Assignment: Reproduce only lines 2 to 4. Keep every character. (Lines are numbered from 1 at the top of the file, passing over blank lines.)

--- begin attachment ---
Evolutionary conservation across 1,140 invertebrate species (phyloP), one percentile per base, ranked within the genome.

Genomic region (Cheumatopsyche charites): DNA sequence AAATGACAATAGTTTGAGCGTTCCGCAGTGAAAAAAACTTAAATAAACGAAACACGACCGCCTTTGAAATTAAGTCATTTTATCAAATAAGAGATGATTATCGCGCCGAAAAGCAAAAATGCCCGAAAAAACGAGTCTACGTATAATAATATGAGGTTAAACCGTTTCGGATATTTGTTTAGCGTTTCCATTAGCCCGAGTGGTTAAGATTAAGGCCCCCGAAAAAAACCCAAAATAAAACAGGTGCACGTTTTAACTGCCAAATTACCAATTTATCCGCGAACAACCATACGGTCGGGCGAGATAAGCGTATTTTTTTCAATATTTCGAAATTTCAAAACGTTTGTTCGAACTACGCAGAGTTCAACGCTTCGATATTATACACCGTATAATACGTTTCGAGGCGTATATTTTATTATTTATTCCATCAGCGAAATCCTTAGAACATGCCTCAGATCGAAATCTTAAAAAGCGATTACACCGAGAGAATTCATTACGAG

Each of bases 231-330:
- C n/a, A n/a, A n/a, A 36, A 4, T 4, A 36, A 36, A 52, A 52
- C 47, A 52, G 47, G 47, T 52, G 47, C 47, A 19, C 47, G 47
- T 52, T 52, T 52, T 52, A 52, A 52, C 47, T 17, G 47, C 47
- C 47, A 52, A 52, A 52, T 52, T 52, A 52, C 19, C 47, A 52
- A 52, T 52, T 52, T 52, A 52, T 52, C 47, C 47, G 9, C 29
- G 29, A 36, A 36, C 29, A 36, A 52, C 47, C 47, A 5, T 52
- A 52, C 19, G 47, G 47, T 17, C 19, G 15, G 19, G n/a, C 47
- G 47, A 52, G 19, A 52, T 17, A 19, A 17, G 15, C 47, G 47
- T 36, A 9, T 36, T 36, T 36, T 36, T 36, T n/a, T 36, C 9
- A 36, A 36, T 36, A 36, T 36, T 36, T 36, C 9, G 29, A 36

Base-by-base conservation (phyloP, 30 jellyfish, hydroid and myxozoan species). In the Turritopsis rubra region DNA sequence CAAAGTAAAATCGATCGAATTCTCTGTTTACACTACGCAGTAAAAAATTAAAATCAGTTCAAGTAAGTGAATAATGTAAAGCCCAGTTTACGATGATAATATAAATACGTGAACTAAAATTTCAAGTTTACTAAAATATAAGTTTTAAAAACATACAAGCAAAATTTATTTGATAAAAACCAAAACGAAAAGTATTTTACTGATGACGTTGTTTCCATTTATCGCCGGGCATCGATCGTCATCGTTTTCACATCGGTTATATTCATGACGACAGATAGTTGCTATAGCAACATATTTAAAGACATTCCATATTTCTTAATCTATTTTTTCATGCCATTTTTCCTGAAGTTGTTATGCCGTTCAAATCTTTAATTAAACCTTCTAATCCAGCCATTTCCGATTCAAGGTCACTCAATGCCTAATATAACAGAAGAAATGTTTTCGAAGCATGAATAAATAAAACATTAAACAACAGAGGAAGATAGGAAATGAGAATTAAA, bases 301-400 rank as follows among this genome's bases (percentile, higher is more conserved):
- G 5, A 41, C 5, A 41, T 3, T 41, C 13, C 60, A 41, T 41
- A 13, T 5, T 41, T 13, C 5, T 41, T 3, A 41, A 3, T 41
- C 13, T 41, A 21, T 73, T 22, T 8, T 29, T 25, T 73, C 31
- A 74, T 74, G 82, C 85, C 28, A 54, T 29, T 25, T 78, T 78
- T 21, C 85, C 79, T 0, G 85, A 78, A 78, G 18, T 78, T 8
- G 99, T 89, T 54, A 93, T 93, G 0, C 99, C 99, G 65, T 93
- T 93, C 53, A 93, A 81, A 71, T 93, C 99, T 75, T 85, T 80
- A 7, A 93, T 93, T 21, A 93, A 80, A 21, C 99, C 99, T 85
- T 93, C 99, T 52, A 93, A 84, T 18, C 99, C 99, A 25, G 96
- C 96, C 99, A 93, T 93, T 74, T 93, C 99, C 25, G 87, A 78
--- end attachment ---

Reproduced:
Genomic region (Cheumatopsyche charites): DNA sequence AAATGACAATAGTTTGAGCGTTCCGCAGTGAAAAAAACTTAAATAAACGAAACACGACCGCCTTTGAAATTAAGTCATTTTATCAAATAAGAGATGATTATCGCGCCGAAAAGCAAAAATGCCCGAAAAAACGAGTCTACGTATAATAATATGAGGTTAAACCGTTTCGGATATTTGTTTAGCGTTTCCATTAGCCCGAGTGGTTAAGATTAAGGCCCCCGAAAAAAACCCAAAATAAAACAGGTGCACGTTTTAACTGCCAAATTACCAATTTATCCGCGAACAACCATACGGTCGGGCGAGATAAGCGTATTTTTTTCAATATTTCGAAATTTCAAAACGTTTGTTCGAACTACGCAGAGTTCAACGCTTCGATATTATACACCGTATAATACGTTTCGAGGCGTATATTTTATTATTTATTCCATCAGCGAAATCCTTAGAACATGCCTCAGATCGAAATCTTAAAAAGCGATTACACCGAGAGAATTCATTACGAG

Each of bases 231-330:
- C n/a, A n/a, A n/a, A 36, A 4, T 4, A 36, A 36, A 52, A 52